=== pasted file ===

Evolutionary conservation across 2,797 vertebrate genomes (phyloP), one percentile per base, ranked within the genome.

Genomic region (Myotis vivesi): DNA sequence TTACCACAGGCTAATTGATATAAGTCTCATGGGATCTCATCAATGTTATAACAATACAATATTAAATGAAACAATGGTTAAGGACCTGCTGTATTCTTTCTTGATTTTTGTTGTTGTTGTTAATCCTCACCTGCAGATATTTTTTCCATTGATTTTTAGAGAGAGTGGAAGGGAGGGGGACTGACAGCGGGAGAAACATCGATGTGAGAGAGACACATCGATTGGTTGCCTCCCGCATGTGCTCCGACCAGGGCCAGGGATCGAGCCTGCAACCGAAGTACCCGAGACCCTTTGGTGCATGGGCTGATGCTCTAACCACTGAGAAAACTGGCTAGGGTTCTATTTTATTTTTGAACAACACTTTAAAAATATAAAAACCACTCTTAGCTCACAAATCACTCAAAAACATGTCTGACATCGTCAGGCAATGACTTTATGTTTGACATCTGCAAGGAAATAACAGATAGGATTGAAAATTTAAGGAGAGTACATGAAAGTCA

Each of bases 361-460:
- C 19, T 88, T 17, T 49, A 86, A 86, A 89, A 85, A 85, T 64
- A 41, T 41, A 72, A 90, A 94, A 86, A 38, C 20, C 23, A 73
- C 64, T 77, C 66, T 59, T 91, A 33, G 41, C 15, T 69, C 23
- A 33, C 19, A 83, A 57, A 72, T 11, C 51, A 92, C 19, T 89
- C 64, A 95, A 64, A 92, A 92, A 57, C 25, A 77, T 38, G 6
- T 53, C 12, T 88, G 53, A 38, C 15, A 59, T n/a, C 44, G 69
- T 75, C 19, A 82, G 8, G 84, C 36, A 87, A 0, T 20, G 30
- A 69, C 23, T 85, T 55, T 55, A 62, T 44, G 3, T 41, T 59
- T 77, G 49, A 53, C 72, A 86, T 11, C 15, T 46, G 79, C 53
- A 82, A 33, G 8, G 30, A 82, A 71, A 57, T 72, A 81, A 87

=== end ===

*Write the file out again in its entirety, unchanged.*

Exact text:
Evolutionary conservation across 2,797 vertebrate genomes (phyloP), one percentile per base, ranked within the genome.

Genomic region (Myotis vivesi): DNA sequence TTACCACAGGCTAATTGATATAAGTCTCATGGGATCTCATCAATGTTATAACAATACAATATTAAATGAAACAATGGTTAAGGACCTGCTGTATTCTTTCTTGATTTTTGTTGTTGTTGTTAATCCTCACCTGCAGATATTTTTTCCATTGATTTTTAGAGAGAGTGGAAGGGAGGGGGACTGACAGCGGGAGAAACATCGATGTGAGAGAGACACATCGATTGGTTGCCTCCCGCATGTGCTCCGACCAGGGCCAGGGATCGAGCCTGCAACCGAAGTACCCGAGACCCTTTGGTGCATGGGCTGATGCTCTAACCACTGAGAAAACTGGCTAGGGTTCTATTTTATTTTTGAACAACACTTTAAAAATATAAAAACCACTCTTAGCTCACAAATCACTCAAAAACATGTCTGACATCGTCAGGCAATGACTTTATGTTTGACATCTGCAAGGAAATAACAGATAGGATTGAAAATTTAAGGAGAGTACATGAAAGTCA

Each of bases 361-460:
- C 19, T 88, T 17, T 49, A 86, A 86, A 89, A 85, A 85, T 64
- A 41, T 41, A 72, A 90, A 94, A 86, A 38, C 20, C 23, A 73
- C 64, T 77, C 66, T 59, T 91, A 33, G 41, C 15, T 69, C 23
- A 33, C 19, A 83, A 57, A 72, T 11, C 51, A 92, C 19, T 89
- C 64, A 95, A 64, A 92, A 92, A 57, C 25, A 77, T 38, G 6
- T 53, C 12, T 88, G 53, A 38, C 15, A 59, T n/a, C 44, G 69
- T 75, C 19, A 82, G 8, G 84, C 36, A 87, A 0, T 20, G 30
- A 69, C 23, T 85, T 55, T 55, A 62, T 44, G 3, T 41, T 59
- T 77, G 49, A 53, C 72, A 86, T 11, C 15, T 46, G 79, C 53
- A 82, A 33, G 8, G 30, A 82, A 71, A 57, T 72, A 81, A 87